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How the wine cheats produce drinkable wine

I’ve been doing a little digging of late to try and get to grips with what actually goes on behind the scenes in the production of cheap and mass produced wine. Some of it is quite alarming and although there is no proof or suggestion that any of this is harmful to the health, it seems to me that wine producers should be made to provide information on their labels about what actually goes in the bottle, just like any packaged food.

This has all come to light as a result of the sad trend that seems to be taking hold here in Portugal and in other wine producing countries, France included, whereby “drinkable” red wine can make its way to supermarket shelves within as little as a few months from having been produced.

At one end of the scale, we have producers who nurture their own grapes in their own vineyard and employ mostly natural techniques and ageing procedures in the winery in order to ready their wine for release onto the market.

This may, or may not, involve the use of expensive oak barrels to naturally soften the tannins and enhance the flavour but always involves bottle-ageing in the cellar. This is what we can consider to be real wine – be it good or bad in terms of quality and of our own personal taste.

It is a fact that no “real” red wine, in this sense, can reach shop shelves in drinkable condition in less than two years from the time of harvest, with three years being the acceptable minimum as far as many quality wine producers are concerned.

At the other end of the scale, we have so called winemakers who buy grapes in mass from growers, and have the wine produced at industrial wine factories where cheap wood chips, or even dissolvable wood powder, may replace oak barrels in the fermenting vats to imitate the oaky taste. But this is just the tip of the iceberg.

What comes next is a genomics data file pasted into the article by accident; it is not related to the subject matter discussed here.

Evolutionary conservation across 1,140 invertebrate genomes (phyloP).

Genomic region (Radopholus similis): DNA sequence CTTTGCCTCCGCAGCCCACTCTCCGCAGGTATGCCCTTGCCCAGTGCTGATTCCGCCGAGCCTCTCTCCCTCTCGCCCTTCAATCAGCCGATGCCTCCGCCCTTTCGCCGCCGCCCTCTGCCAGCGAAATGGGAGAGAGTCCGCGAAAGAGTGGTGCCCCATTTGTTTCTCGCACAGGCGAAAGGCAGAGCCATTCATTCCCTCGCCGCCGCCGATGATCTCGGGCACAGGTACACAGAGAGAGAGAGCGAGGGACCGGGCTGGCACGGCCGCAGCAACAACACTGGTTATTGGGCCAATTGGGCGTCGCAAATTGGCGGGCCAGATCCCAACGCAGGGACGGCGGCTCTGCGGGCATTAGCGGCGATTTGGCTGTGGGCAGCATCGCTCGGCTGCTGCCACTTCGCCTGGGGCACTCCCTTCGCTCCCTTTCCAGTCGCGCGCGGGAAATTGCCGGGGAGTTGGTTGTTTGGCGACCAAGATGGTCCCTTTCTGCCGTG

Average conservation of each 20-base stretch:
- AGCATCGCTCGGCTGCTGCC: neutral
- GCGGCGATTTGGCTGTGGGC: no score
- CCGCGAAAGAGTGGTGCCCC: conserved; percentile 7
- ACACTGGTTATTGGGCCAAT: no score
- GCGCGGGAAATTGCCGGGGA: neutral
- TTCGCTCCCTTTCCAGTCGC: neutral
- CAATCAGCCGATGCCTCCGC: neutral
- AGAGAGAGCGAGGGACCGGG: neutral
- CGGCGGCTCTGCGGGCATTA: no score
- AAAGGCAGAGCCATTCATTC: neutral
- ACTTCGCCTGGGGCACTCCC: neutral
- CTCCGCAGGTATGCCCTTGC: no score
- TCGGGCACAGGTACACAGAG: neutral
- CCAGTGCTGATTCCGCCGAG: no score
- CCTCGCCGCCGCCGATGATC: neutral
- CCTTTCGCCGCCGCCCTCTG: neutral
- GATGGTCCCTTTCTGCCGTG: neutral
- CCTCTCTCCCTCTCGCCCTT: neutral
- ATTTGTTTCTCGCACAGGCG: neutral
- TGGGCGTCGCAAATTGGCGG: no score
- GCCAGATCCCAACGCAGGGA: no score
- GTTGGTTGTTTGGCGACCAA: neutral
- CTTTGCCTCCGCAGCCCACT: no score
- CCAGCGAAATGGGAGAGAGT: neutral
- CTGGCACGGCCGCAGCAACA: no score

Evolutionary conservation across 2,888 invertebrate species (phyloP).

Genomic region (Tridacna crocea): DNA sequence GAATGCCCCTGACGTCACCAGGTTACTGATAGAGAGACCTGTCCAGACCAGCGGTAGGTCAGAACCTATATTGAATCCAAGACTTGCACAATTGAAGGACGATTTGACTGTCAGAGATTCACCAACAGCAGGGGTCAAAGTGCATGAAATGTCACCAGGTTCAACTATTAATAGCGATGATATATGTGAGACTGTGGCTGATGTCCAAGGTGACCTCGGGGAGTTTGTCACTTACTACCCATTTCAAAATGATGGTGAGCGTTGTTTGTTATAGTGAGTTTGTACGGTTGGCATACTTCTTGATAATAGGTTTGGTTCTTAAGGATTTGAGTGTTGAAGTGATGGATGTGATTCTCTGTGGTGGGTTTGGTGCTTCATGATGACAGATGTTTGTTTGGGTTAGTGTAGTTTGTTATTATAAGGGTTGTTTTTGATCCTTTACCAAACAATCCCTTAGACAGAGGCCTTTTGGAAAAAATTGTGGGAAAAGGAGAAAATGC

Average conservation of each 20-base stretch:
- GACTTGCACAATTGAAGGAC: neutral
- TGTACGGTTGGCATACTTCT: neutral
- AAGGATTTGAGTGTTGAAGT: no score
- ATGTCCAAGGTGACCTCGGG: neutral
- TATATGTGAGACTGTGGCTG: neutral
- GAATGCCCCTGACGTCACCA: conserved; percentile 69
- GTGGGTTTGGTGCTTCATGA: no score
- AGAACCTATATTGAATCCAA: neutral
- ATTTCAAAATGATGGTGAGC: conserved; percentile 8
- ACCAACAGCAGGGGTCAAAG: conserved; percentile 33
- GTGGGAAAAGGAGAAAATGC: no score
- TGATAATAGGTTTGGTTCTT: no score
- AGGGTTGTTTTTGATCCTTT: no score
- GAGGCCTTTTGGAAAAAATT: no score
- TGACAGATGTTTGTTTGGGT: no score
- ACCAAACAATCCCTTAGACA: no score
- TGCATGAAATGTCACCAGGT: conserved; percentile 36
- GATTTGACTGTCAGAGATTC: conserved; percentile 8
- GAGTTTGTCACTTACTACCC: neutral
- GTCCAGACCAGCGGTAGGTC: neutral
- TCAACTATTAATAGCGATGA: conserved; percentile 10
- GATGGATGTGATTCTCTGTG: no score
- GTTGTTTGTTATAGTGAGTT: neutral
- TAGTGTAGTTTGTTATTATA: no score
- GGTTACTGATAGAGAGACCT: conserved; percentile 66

If you ever thought that that cheap red wine tasted just a bit too fruity, then it probably had a good dose of concentrated red fruit tannin powder added to it, not to mention excessive amounts of Gum Arabic (E number 414) to further enhance the flavour and improve the texture of the wine.

To single out Gum Arabic amongst the many additives, this is to red wine what MSG is to Chinese food, an apparently harmless substance that enhances flavour and texture. Elsewhere in our lives it is used as an emulsifier and stabiliser, in everything from shoe polish to boiled sweets and fizzy drinks.

What concerns me as a wine lover is not so much the use of these additives to artificially soften and sweeten cheap or under-mature wine, but rather the total lack of information to the consumer. There has been talk amongst high quality producers of forcing legislation that would require the ingredients and production techniques to be clearly stated on the label. But the use of Gum Arabic and other additives is so widespread, here in Portugal as much as anywhere else, that this is very unlikely.

There is even an international website supplying everything the wine cheats need to make cheap plonk palatable – – which interestingly has a fully translated Portuguese version.

To be fair to producers who use these and other artificial flavourings in abundance, they are making palatable wine affordable to those who cannot afford to drink real wine or simply do not appreciate wine beyond being a cheap method of getting drunk.

For those who do care about what they are consuming, a good tip when choosing any wine on the supermarket shelf, wherever you may be, is to establish if it is estate produced and bottled, this is usually mentioned on the label. But this does not mean that even a small producer, here in Portugal or elsewhere, has not laced his cheaper wines with artificial flavourings and additives.

Most importantly, when looking for red wine, look for producers who have held back their wine from a particular vintage by at least two years and avoid anything red from last year’s vintage.

By PATRICK STUART [email protected]